• Green Drawing Room

    Green Drawing Room at Buckingham Palace

    So called as the room has always been hung with green silk, the decorative innovation introduced at Carlton House by George IV has been continued here.  As in the Blue Drawing Room, the wall coverings have been matched with the grounds of the Sèvres porcelain, in this case using green.  One of the most striking examples here is the pot-pourri vase in the shape of a ship, which originally belonged to Madame de Pompadour, mistress of the French king Louis XV.  The piece was purchased by George IV in 1817.

    George IV was also responsible for the purchase of much of the furniture in this room.  This includes the magnificent cabinet by Adam Weisweiler, from around 1785.  It is inlaid with panels depicting botanical subjects, and the two central panels appear to have been made in Florence, in the late sixteenth century.  The second cabinet was made by Martin Carlin, again in France, and incorporates panels depicting fruit.  These were almost certainly made at Louis XIV's royal workshops at Gobelins, and so date from the mid-seventeenth century.

  • Guard Chamber

    The chamber contains a number of sculptures with connections to Queen Victoria, including the final birthday present that she gave to Prince Albert, Benjamin Edward Spence's Lady of the Lake.  Prince Albert had commissioned the statue of himself, in ancient Greek costume, from Emil Wolff.  It was presented to Queen Victoria on Christmas Day, 1849.  Other member of Queen Victoria's family are depicted as children - Princess Louise, Queen Victoria's eldest daughter, and Princesses Victoria and Maud, granddaughters of Queen Victoria, children of the future King Edward VII.  Theses sculptures were made by Mary Thornycroft, a favourite artist of Queen Victoria and now remembered chiefly for these works of children.

  • Ministers' Landing & Staircase

    The walls are hung with two panels from a set made at the Gobelins royal manufactory in France from the mid-eighteenth century, depicting scenes from the story of Les Amours des Dieux.  The wonderful barometrical clock was made by Alexander Cumming, a Scottish clock maker. This is perhaps the finest of the scientific instruments that were assembled by George III, both for its mechanical complexity and the design of its case.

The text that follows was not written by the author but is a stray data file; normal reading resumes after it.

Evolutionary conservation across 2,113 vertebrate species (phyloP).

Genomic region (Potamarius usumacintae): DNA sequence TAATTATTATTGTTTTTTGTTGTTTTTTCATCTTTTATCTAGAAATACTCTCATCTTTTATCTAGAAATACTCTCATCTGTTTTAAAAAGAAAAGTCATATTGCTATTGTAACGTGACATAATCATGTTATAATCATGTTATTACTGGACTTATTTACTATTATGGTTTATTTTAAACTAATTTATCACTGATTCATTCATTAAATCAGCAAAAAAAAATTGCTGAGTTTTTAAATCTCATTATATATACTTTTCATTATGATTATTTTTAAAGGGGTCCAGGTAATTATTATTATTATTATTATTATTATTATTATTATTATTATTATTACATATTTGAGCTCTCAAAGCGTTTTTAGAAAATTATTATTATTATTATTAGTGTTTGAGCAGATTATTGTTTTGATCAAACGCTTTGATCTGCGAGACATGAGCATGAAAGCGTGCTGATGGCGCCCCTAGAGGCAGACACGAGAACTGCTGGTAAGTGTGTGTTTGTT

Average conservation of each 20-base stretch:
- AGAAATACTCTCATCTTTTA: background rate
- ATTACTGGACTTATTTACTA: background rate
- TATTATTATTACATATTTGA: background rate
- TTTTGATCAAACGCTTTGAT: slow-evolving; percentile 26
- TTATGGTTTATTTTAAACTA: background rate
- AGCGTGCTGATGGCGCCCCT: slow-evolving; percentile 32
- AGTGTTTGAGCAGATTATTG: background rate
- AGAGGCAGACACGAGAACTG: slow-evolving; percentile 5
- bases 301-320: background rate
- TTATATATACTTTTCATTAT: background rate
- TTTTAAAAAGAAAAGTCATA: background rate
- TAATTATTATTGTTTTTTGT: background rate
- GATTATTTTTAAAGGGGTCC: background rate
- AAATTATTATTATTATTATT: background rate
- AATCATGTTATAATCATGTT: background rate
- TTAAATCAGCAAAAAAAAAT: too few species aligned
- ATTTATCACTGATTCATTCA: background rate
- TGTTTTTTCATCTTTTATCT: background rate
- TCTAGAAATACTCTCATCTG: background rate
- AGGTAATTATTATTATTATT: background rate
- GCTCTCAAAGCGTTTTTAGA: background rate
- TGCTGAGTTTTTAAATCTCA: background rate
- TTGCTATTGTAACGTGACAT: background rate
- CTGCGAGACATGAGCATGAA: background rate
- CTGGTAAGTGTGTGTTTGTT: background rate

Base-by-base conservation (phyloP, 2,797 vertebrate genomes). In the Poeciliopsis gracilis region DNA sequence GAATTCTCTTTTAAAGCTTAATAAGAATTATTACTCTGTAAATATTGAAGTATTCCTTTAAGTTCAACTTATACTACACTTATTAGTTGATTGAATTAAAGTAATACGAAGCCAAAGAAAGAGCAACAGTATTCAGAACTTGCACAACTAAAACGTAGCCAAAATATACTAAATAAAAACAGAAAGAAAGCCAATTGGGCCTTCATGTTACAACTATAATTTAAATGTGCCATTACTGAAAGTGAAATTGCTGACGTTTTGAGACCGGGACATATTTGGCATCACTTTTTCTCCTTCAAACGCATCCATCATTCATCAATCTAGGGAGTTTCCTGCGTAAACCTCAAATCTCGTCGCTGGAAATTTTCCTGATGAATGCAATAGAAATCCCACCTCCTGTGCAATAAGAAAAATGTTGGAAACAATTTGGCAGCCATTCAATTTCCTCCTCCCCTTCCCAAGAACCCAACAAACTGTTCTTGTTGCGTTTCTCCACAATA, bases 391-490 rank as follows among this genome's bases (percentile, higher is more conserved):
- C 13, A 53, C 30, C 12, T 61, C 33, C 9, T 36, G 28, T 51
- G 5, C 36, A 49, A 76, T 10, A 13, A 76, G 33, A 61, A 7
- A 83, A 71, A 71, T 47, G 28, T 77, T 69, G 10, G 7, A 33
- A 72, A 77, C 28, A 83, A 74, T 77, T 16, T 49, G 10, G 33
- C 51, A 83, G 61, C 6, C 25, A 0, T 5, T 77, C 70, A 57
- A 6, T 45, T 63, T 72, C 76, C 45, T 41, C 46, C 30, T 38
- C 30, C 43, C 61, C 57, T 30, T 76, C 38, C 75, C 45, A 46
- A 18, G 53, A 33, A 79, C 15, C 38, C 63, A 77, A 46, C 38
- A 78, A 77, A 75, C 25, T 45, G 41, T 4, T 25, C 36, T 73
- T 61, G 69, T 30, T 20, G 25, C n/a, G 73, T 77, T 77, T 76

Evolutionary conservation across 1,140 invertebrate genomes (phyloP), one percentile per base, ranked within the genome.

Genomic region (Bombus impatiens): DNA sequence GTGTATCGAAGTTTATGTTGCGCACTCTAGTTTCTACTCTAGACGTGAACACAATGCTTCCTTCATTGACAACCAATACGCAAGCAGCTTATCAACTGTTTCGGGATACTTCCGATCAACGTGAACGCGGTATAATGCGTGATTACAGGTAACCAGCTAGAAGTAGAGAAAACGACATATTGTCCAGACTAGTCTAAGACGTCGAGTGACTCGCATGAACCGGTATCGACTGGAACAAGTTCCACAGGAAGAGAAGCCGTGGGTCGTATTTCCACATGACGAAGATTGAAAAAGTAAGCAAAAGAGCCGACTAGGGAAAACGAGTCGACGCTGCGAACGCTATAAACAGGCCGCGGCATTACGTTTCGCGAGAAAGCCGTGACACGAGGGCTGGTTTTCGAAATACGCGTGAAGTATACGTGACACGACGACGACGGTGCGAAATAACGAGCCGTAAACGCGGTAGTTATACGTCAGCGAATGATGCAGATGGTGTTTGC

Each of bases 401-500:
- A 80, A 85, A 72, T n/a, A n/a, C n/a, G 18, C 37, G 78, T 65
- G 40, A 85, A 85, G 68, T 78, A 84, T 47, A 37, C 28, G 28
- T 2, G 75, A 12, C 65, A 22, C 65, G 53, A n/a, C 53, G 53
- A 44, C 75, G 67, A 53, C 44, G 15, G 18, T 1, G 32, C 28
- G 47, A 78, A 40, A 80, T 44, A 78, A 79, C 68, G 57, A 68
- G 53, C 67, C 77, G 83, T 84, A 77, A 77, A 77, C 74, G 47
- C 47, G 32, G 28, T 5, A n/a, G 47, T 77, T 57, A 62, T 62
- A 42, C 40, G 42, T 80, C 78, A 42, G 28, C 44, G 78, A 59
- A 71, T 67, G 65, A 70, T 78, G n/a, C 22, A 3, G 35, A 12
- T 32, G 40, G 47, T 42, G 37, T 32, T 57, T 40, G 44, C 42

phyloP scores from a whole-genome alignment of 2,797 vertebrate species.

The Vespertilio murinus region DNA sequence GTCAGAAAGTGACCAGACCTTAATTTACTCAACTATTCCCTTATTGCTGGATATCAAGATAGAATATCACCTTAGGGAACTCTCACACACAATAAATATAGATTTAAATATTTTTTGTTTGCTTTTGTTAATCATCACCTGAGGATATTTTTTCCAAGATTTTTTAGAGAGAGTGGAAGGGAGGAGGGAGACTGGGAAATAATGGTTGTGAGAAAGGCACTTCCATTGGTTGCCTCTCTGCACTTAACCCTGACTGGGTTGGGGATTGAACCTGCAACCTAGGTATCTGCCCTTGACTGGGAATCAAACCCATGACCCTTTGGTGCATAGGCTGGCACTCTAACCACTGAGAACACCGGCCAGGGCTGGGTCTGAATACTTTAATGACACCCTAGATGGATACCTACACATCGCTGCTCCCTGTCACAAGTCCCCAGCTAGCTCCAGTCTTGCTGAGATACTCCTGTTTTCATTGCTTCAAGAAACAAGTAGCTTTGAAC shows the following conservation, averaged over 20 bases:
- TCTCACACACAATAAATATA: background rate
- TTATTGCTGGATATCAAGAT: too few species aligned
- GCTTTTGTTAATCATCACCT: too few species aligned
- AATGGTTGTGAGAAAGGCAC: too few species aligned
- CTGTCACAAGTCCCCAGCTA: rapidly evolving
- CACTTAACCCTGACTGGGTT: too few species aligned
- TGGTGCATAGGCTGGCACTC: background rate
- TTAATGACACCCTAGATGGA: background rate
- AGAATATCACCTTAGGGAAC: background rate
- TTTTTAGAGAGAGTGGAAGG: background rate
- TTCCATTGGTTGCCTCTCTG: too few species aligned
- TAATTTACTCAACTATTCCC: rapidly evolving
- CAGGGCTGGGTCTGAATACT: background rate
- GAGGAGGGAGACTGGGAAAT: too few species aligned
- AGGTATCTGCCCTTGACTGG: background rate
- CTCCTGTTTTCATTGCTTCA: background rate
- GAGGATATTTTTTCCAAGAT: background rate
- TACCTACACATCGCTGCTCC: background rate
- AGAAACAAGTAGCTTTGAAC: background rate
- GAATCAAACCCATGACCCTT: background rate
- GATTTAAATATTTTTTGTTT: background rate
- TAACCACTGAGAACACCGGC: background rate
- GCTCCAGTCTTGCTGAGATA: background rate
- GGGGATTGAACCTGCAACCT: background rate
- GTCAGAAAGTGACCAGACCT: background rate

• Music Room

    The central room on the West Front of the Palace, the Music Room is used for royal christenings, as well as for entertaining along with the other royal apartments.  The three eldest children of Queen Elizabeth II were christened here.

    The armchairs and settees were supplied by the leading French chair and bed maker Georges Jacob for George IV at Carlton House.  The Sèvres vases were also acquired for George IV, and include a fine example of a vase à panneaux, complete with maritime scenes.  The grand piano, by John Broadwood & Sons, hints at the use of the room for occasional recitals.

  • Picture Gallery

    The Picture Gallery at Buckingham Palace

    John Nash, the architect who oversaw the transformation of Buckingham House into Buckingham Palace, designed the Picture Gallery as a space to display the magnificent picture collection assembled by George IV and his predecessors, and that is the role that the Gallery continues to fulfil.  It is home to some of the most famed works within the Royal Collection, with paintings by Holbein, Rembrandt, Rubens, Canaletto and Van Dyck amongst many others lining the walls.  The Picture Gallery is also the principal reception space of the Palace, hosting events for several hundred guests at a time.

    Some of the most popular works in the Royal Collection are hung in the Picture Gallery, although the arrangement changes regularly, and works are often lent to other museums and galleries for exhibitions.  Visitors can usually see Van Dyck's portrait of Henrietta Maria, wife of Charles I, a self portrait by Rubens, a number of scenes of Venice, by Canaletto, and perhaps the most famous work in the Royal Collection, Vermeer's Music Lesson.

    As well as the magnificent collection of paintings, there are fine examples of Chinese and Japanese porcelain, many of which were acquired by George IV for the Royal Pavilion at Brighton, and excellent pieces of French furniture by Georges Jacob and Adam Weisweiler.